I don’t either.
And now that the epidemic has come into focus because of the American aid workers who contracted and successfully fought off the disease, reports are zeroing in on the first Ebola death on Oct. 8 in the United States, rather than the 121 people who died in one day from Ebola in Sierra Leone, according to daily statistics kept by Sierra Leone’s Emergency Operations Center.
The hospital worker I met during my husband’s surgery said we Americans were blaming Africa for spreading the disease, rather than helping Africa contain the disease.
And now that a nurse in Dallas has contracted the disease, calls to close our borders will only increase. The new case will have TV and radio commentators panicking and hypochondriacs heading for the nearest emergency rooms.
I suggest we all take a deep breath.
Ebola is a scary disease. No doubt. Patients suffer vomiting, diarrhea, muscle pain, fever and unexplained bleeding. About half of sufferers in Africa die, amounting to about 4,000 people.
Malaria killed 600,000 people in Africa in 2012. Use that for perspective.
I’m not seeing the reason for all the fear in our country. We have far more to fear from the flu than Ebola, and we can’t close our shores to the flu.
According to the Centers for Disease Control and Prevention, more than 226,000 Americans are hospitalized with the flu every year and some 36,000 die from flu-related complications. Still, only 46 percent of Americans get a flu shot.
Two Americans have been successfully treated for Ebola and, currently, four people are being treated for Ebola in America. Only the Dallas health care worker contracted the disease here.
Those numbers seem really low.
Don’t we have enough to worry about?
Right here in Fayette County, we have students who might be going to school every day and learning little or nothing. We have an elementary school that sank to the bottom of all schools in the state. Shouldn’t we be embarrassed enough about that and worried about the future of the children who are being educated there?
Throughout our state, we have students graduating from colleges and universities with enough debt to keep the American Dream at bay for more than 20 years while they pay it off. Shouldn’t we be worried about that?
And nationally, we have open season on killing black youth not only by police but by average citizens who somehow detect danger when none is present. We want to get them before they might get us.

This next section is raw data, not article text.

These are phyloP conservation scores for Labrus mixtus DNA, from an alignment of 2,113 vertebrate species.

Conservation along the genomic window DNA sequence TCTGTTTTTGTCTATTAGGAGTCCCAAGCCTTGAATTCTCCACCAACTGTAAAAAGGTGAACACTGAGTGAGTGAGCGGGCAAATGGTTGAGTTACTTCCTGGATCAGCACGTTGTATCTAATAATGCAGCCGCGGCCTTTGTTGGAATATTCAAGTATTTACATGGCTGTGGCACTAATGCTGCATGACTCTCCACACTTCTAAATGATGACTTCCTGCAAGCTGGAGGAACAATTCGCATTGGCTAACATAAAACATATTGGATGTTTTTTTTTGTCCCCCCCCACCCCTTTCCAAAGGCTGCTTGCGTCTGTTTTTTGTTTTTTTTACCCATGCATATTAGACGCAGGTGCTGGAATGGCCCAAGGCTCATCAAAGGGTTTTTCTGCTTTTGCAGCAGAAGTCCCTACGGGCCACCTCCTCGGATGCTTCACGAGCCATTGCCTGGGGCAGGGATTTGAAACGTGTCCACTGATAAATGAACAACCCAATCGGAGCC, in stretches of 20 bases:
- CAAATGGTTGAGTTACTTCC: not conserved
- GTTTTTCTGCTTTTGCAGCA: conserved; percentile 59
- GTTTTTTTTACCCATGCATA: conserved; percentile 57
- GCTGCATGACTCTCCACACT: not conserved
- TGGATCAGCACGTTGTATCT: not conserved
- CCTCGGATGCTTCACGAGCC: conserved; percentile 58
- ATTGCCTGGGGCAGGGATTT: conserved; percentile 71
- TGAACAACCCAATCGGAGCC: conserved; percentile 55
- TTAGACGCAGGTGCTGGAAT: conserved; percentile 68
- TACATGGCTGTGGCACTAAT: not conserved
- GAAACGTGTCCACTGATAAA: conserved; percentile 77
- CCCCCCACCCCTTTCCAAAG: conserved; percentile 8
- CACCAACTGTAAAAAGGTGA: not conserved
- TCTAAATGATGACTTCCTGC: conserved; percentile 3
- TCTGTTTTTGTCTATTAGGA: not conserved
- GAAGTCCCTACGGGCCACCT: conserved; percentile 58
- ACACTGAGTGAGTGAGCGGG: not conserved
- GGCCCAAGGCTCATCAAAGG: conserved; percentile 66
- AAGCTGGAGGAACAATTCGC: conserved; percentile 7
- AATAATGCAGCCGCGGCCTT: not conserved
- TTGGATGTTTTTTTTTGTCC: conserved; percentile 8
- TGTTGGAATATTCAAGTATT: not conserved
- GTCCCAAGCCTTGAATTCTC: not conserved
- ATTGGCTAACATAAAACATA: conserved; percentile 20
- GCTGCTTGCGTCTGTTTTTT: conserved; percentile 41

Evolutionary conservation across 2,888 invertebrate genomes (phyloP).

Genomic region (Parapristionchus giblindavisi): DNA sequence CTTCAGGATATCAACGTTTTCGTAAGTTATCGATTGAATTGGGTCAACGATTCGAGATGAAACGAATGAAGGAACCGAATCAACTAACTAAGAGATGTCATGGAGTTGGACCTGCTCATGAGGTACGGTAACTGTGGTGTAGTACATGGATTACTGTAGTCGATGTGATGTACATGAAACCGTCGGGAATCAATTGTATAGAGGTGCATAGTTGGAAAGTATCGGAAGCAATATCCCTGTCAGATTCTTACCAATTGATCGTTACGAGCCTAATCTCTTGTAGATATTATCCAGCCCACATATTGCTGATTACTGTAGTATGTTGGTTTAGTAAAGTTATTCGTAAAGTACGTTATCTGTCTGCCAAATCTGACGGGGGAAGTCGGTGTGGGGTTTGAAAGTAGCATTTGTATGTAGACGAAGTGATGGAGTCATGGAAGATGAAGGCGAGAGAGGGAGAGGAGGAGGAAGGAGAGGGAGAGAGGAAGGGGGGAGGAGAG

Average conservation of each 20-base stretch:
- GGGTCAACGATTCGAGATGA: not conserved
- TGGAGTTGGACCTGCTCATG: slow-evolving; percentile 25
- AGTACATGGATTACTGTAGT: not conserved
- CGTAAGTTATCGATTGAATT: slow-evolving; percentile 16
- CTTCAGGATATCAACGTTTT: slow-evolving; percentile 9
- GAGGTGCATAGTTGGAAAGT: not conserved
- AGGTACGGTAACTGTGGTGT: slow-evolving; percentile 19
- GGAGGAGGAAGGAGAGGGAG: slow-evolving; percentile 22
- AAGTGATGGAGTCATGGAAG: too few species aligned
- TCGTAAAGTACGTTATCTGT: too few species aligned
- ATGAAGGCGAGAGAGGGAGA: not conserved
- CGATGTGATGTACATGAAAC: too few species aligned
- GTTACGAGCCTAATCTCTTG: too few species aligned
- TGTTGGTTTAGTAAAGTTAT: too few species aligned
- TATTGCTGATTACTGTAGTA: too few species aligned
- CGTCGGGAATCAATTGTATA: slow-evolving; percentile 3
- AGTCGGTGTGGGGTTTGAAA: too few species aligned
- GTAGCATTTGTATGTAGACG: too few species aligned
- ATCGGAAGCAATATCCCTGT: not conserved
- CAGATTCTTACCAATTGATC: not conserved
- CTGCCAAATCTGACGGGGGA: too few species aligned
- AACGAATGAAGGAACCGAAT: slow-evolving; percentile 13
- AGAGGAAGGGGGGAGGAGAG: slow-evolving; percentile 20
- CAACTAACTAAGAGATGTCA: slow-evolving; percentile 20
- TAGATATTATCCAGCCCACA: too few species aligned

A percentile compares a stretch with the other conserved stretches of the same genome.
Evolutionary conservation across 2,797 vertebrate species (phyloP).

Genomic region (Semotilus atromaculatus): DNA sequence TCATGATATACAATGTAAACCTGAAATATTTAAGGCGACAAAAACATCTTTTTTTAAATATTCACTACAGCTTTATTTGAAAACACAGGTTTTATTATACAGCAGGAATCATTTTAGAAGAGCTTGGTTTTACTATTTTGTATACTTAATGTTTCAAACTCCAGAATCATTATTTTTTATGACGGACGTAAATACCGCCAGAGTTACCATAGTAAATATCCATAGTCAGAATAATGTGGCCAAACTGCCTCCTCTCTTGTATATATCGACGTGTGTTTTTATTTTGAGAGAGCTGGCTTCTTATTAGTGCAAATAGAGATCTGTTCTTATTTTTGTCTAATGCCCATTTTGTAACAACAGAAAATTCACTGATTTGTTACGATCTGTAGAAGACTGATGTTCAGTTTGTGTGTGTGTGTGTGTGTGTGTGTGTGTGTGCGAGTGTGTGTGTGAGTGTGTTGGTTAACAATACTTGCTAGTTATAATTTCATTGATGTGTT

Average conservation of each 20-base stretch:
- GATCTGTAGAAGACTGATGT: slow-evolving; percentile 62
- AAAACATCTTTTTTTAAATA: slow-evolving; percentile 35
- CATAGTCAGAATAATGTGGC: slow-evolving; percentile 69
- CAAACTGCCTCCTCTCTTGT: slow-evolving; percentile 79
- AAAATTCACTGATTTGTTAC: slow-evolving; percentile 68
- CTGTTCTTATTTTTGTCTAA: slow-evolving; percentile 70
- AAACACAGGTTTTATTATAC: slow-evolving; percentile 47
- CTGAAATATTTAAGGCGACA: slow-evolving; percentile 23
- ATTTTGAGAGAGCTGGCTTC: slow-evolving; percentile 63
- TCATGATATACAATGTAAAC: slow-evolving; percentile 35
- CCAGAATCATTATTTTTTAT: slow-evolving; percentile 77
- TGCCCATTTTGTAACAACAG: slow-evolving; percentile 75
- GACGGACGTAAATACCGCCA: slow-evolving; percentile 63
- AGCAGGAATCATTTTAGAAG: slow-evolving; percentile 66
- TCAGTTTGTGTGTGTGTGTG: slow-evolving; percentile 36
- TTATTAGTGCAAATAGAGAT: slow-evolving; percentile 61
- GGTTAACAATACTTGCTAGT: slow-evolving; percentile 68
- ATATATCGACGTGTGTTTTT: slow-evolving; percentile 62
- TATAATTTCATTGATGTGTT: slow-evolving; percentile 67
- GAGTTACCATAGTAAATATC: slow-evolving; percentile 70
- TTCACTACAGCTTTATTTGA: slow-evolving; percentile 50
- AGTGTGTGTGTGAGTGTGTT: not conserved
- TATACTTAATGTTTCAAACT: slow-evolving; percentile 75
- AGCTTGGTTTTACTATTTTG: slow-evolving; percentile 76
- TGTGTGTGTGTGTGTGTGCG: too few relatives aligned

Why doesn’t that scare us more than Ebola?
As a nation we are creating things that go bump in the night when we should realize how blessed we are. We purport to be a Christian nation, and the Bible I read says “do not be afraid” or “fear not” far more times than it says an “eye for an eye and a tooth for a tooth.”
It also says we should care for the sick, give shelter to the homeless, and feed the poor. Nowhere does it say close your eyes, ears, hearts and borders to the needs of your brethren.
I think we ought to be more afraid of missing those marks of being a good Christian than falling ill to Ebola.

September 9th, 2014

Let’s stop fighting for equity in our public schools and make it happen

I am a longtime fan and admirer of Marian Wright Edelman, president of the Children’s Defense Fund, which she founded in 1973 to improve policies and programs for children.
I am in awe of anyone who can stomp on flames that never seem to burn out. How long can anybody do that?
When the Fayette ­County Public Schools’ Equity Council announced that it is sick and tired of being sick and tired over the number of suspensions of minority, disabled and poor children, over the lack of ­diversity in our ­teaching corps, and over the ­seemingly ­motionless ­narrowing of the ­achievement gap, the first person I thought of was Edelman.
The Equity Council’s charge is to advise the school board about the inequities that exist in our public school system. Last week, members reviewed the system’s fourth annual equity scorecard, and the results were pitiful.
“We’ve talked and we’ve talked and we’ve talked,” council chairman Roy Woods told a Herald-Leader reporter. “We have no forward movement. Programs are out there, but it’s not working for all kids.”